Researchers at the National National Institute on Alcohol Abuse and Alcoholism (NIAAA) conducted a recent study that examined the effects of heavy drinking on the brain and how behavior may be affected as a result.
The study included 48 participants – twenty-four healthy persons and sixteen heavy drinkers.
Dr. Gene-Jack Wang, a nuclear medicine specialist, senior clinician and clinical director at the NIAAA, as reported by Addiction Now:
“Our sample has given us a chance to understand heavy drinkers better but not alcoholics. These were functional heavy drinkers, but we can see that even if the person does not become an alcoholic, their brain can already be showing signs of connectivity issues. Heavy drinking affects the brain tremendously.”
Heavy drinkers included in the study consumed at least five alcoholic drinks per day, three or more times per week. The control had a history of light drinking but did not have more that one drink per day. Subjects were randomly selected to drink either alcohol or a deceptive placebo that looked and smelled like alcohol.
Researchers used magnetic resonance imaging (MRI) scans to evaluate the effects of alcohol on resting brain activity. At the onset of the scanning session, the average blood alcohol concentration (BAC) was .62 milligrams.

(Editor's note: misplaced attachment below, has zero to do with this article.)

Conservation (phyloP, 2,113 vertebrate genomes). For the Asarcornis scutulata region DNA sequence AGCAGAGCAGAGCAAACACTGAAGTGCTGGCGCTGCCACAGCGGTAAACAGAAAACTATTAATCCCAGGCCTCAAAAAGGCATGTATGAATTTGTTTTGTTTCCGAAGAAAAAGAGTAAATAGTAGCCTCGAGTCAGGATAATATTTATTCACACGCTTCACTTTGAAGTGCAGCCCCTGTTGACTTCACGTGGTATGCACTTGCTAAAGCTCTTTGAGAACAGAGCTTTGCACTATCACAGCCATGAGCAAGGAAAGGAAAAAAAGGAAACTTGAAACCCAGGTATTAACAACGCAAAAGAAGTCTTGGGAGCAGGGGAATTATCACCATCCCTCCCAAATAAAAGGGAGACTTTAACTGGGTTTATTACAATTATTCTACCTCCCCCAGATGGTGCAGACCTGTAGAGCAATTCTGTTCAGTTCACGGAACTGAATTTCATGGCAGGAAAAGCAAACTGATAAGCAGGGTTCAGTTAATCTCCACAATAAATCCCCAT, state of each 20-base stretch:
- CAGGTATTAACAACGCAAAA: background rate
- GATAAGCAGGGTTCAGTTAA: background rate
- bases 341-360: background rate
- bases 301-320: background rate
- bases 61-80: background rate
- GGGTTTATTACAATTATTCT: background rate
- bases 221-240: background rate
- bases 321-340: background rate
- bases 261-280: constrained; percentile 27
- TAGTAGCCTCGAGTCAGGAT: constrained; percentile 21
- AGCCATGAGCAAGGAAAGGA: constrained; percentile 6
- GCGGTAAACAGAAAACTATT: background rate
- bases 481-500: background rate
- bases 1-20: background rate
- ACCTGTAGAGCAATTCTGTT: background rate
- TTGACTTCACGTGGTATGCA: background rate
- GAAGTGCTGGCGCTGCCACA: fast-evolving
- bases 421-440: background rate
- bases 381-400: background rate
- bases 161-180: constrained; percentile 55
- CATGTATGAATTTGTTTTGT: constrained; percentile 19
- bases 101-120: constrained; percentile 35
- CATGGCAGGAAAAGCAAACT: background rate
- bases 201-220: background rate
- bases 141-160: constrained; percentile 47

About 90 minutes after alcohol/placebo consumption and 30 minutes before every MRI scan, researchers conducted motor and cognitive assessments to evaluate the effects of the consumed drink on the subjects' behavior.
Also, they administered self-reports about these effects on the participants' mood and collected data on topics such as levels of desire for alcohol, anxiety dizziness, intoxication, irritability, stimulation, sedation, self-confidence, and restlessness. Motor function was evaluated using tasks such as standing on one leg.
Researchers found that heavy drinking exhibited significantly lower levels of neurocognitive coupling, which is defined as the link between brain activity and behavior. In both groups, consumption of alcohol was revealed to alter the functional connectivity of areas in the brain including the precuneus and thalamus, which responsible for transmitting around 98% of all sensory impulses, and also regulates sleeping, alertness, and consciousness.
Overall, the study revealed that heavy drinkers had higher cerebellar connectivity but decreased cortical brain connectivity. This resulted in lower levels of cognitive ability. Drinkers themselves reported higher levels of desire for alcohol, irritability, restlessness, and decrease motor function.
~ G. Nathalee Serrels, M.A., Psychology